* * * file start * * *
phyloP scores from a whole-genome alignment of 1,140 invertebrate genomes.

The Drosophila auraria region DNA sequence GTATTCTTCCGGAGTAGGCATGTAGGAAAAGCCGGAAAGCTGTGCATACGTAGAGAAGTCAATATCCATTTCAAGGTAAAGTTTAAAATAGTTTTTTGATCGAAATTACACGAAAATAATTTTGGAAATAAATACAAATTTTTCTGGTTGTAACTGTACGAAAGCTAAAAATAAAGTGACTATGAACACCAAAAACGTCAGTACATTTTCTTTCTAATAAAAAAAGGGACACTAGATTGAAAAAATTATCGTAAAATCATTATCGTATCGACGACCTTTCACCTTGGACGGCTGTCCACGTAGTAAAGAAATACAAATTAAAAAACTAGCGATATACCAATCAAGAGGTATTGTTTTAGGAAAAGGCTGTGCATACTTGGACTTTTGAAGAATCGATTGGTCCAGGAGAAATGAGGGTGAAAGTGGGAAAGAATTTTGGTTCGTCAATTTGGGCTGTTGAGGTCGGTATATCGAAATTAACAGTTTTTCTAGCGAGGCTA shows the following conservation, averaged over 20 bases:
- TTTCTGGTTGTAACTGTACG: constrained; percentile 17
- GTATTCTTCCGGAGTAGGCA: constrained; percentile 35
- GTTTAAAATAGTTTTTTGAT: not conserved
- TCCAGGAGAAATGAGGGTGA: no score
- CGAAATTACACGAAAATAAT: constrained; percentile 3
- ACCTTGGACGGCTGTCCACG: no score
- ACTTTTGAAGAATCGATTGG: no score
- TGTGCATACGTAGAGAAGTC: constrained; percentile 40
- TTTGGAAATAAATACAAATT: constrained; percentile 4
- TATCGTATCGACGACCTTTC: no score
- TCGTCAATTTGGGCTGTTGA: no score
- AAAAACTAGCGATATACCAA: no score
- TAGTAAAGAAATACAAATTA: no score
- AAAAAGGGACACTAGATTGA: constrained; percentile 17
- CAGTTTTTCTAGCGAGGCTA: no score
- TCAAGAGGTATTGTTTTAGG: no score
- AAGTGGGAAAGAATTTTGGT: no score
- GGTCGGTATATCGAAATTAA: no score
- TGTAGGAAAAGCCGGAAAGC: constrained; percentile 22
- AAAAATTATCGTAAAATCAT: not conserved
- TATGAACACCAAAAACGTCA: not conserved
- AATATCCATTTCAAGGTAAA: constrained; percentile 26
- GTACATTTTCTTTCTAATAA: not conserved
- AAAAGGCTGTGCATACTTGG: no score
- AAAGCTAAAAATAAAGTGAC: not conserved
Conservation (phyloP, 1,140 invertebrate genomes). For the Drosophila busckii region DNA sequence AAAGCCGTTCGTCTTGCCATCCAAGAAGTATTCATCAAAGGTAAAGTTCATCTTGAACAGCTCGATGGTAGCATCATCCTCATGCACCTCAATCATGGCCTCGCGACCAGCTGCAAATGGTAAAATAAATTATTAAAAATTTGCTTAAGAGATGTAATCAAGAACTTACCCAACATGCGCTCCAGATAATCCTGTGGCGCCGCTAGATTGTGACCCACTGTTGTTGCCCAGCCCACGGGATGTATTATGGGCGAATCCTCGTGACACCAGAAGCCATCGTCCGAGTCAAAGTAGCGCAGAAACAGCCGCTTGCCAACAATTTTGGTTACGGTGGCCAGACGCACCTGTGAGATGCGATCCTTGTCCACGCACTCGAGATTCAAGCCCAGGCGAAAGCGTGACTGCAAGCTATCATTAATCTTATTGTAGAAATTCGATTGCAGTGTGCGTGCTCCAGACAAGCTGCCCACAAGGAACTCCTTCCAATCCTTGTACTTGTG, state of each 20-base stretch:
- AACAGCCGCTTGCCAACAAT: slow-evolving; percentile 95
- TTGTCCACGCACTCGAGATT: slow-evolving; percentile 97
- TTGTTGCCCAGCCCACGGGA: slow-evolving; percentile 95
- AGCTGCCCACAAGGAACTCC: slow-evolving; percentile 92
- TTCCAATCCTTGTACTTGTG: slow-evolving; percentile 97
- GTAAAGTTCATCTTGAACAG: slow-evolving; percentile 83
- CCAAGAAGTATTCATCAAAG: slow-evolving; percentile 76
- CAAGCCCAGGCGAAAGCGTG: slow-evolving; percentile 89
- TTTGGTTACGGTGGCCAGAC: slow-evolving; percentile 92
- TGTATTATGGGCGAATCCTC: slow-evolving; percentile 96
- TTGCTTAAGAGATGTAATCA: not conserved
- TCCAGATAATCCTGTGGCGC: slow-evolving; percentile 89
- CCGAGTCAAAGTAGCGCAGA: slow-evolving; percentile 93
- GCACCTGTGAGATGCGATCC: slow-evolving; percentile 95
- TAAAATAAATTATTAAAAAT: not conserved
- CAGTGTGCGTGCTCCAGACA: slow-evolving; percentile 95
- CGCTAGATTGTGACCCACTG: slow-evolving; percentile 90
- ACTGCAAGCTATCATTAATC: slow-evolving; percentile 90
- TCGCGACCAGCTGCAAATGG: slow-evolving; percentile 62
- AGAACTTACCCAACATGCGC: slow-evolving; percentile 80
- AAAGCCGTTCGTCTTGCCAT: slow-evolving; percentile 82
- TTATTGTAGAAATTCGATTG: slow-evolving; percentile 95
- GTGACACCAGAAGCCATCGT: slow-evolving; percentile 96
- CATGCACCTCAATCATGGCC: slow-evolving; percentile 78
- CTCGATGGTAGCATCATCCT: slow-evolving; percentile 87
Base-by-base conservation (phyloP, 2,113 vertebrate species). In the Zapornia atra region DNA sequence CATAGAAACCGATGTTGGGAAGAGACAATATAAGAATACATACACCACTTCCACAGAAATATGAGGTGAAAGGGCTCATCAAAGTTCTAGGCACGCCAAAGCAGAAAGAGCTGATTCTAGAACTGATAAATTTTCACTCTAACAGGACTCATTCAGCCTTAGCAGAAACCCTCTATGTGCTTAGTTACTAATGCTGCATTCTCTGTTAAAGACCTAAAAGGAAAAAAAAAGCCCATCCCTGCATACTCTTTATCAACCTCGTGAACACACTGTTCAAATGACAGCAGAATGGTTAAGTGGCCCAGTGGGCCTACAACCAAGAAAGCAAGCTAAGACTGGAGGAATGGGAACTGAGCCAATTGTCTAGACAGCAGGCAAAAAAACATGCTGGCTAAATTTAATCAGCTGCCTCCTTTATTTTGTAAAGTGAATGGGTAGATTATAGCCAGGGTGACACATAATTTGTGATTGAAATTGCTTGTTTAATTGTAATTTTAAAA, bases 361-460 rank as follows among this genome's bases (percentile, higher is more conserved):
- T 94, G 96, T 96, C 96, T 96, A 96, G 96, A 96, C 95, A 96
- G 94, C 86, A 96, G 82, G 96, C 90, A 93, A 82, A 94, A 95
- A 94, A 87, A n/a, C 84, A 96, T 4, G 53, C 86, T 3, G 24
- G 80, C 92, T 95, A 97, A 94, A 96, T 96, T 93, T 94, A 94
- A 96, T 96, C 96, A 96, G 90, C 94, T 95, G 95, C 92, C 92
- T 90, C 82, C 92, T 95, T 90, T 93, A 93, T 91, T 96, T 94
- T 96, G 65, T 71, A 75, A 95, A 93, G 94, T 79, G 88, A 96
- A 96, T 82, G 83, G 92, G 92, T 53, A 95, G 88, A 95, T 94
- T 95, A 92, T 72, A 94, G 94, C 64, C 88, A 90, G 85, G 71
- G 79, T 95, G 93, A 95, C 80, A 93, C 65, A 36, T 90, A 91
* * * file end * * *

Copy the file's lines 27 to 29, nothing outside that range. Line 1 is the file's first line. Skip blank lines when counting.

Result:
- AAAGCTAAAAATAAAGTGAC: not conserved
Conservation (phyloP, 1,140 invertebrate genomes). For the Drosophila busckii region DNA sequence AAAGCCGTTCGTCTTGCCATCCAAGAAGTATTCATCAAAGGTAAAGTTCATCTTGAACAGCTCGATGGTAGCATCATCCTCATGCACCTCAATCATGGCCTCGCGACCAGCTGCAAATGGTAAAATAAATTATTAAAAATTTGCTTAAGAGATGTAATCAAGAACTTACCCAACATGCGCTCCAGATAATCCTGTGGCGCCGCTAGATTGTGACCCACTGTTGTTGCCCAGCCCACGGGATGTATTATGGGCGAATCCTCGTGACACCAGAAGCCATCGTCCGAGTCAAAGTAGCGCAGAAACAGCCGCTTGCCAACAATTTTGGTTACGGTGGCCAGACGCACCTGTGAGATGCGATCCTTGTCCACGCACTCGAGATTCAAGCCCAGGCGAAAGCGTGACTGCAAGCTATCATTAATCTTATTGTAGAAATTCGATTGCAGTGTGCGTGCTCCAGACAAGCTGCCCACAAGGAACTCCTTCCAATCCTTGTACTTGTG, state of each 20-base stretch:
- AACAGCCGCTTGCCAACAAT: slow-evolving; percentile 95